The case against the JROTC

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OPINION Make no bones about it: the Junior Reserve Officer Training Corps (JROTC) is a program of the US Department of Defense. Its purpose is clear: to recruit high school students into the military. Two years ago, 59 percent of San Franciscans demonstrated their disapproval of that sort of recruiting by supporting Proposition I. It's time for the Board of Education to follow the wishes of those voters and phase out the JROTC in favor of a nonmilitary program.
On Aug. 22, it's very likely that the San Francisco school board will do just that. Before the board is a proposal to not only ease out the JROTC but also form a blue-ribbon panel to find an alternative.
It's not a new idea. In the mid-1990s, a similar board proposal failed by a 4–3 vote. This time the vote will probably be reversed. Phasing out the JROTC in San Francisco should be a breeze. Two years ago, a measure to put the city on record as wanting to bring the troops home from Iraq passed by 64 percent. Since Sept. 11, hundreds of thousands of San Franciscans have protested the wars in the Middle East. There's no other city in this country with so much antiwar activity. So what's the problem?
It's the kids. The JROTC has successfully organized scores of young people (mostly white and Asian) to attend school board meetings to testify about the benefits of the program. A few LGBT kids have said that the local chapter of the JROTC does not discriminate, which JROTC officials confirm. What they don't talk about is the fact that a queer kid can't be out (or found out) in the armed forces. Since 1994, when "Don't Ask, Don't Tell" was first implemented, more than 11,182 queers have received the boot. There are also beatings and harassment to contend with in the military if you're suspected of being queer. It's not a pretty picture.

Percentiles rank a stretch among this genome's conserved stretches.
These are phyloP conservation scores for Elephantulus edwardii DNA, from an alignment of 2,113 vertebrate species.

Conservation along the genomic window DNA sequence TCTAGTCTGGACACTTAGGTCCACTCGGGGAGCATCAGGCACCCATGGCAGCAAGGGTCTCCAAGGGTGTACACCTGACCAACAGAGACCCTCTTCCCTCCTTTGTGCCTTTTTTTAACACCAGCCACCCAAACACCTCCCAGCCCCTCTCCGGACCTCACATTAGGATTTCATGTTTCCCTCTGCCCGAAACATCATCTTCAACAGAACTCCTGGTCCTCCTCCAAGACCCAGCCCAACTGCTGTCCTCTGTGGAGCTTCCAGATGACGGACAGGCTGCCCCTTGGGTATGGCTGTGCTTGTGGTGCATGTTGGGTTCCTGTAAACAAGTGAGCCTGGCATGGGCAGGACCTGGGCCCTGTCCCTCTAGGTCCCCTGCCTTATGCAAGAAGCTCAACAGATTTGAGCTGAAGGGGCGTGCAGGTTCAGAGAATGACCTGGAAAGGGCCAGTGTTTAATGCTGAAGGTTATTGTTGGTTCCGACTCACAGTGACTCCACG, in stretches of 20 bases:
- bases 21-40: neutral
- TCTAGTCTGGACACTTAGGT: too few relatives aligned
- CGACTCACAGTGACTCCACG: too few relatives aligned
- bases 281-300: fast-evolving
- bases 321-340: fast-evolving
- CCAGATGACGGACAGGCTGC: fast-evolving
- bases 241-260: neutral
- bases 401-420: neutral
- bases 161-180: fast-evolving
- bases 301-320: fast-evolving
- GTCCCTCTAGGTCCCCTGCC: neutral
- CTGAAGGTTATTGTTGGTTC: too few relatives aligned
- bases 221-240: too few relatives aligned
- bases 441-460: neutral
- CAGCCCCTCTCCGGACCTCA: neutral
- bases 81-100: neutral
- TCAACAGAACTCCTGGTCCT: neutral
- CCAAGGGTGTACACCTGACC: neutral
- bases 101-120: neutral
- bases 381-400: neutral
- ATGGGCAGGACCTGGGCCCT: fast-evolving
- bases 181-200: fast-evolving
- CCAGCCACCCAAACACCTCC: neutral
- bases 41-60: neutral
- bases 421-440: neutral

The JROTC doesn't tell kids that a lot of what the recruiters promise is a lie — the kids might not get the educational benefits and job training promised in all the promotional materials. As Z Magazine reported (August 2005), 57 percent of military personnel receive absolutely no educational benefits. What's more, only 12 percent of men and 6 percent of women who have served in the military ever use job skills obtained from their service. As Lucinda Marshall noted in an Aug. 24, 2005, article on ZNet, "According to the Veterans Administration, veterans earn less, make up 1/3 of homeless men and 20% of the nation's prison population." Be all that you can be?
Education was never the point of the military, of course. As former secretary of defense Dick Cheney once said, "The reason to have a military is to be prepared to fight and win wars.... It's not a social welfare agency, it's not a jobs program."
Let's not sell our youth short. Or make them fodder for oil wars. Or subject them to antiqueer discrimination and hate crimes. Let's give them all the skills they need to make their lives the best they can be. We can do that without the military. SFBG
Tom Ammiano, Mark Sanchez, and Tommi Avicolli Mecca
Tom Ammiano is a queer former school board president and current supervisor of District 9. Mark Sanchez, the only queer member of the current San Francisco Board of Education, authored the current anti-JROTC resolution. Tommi Avicolli Mecca is a queer antiwar activist who was recently honored by the American Friends Service Committee.

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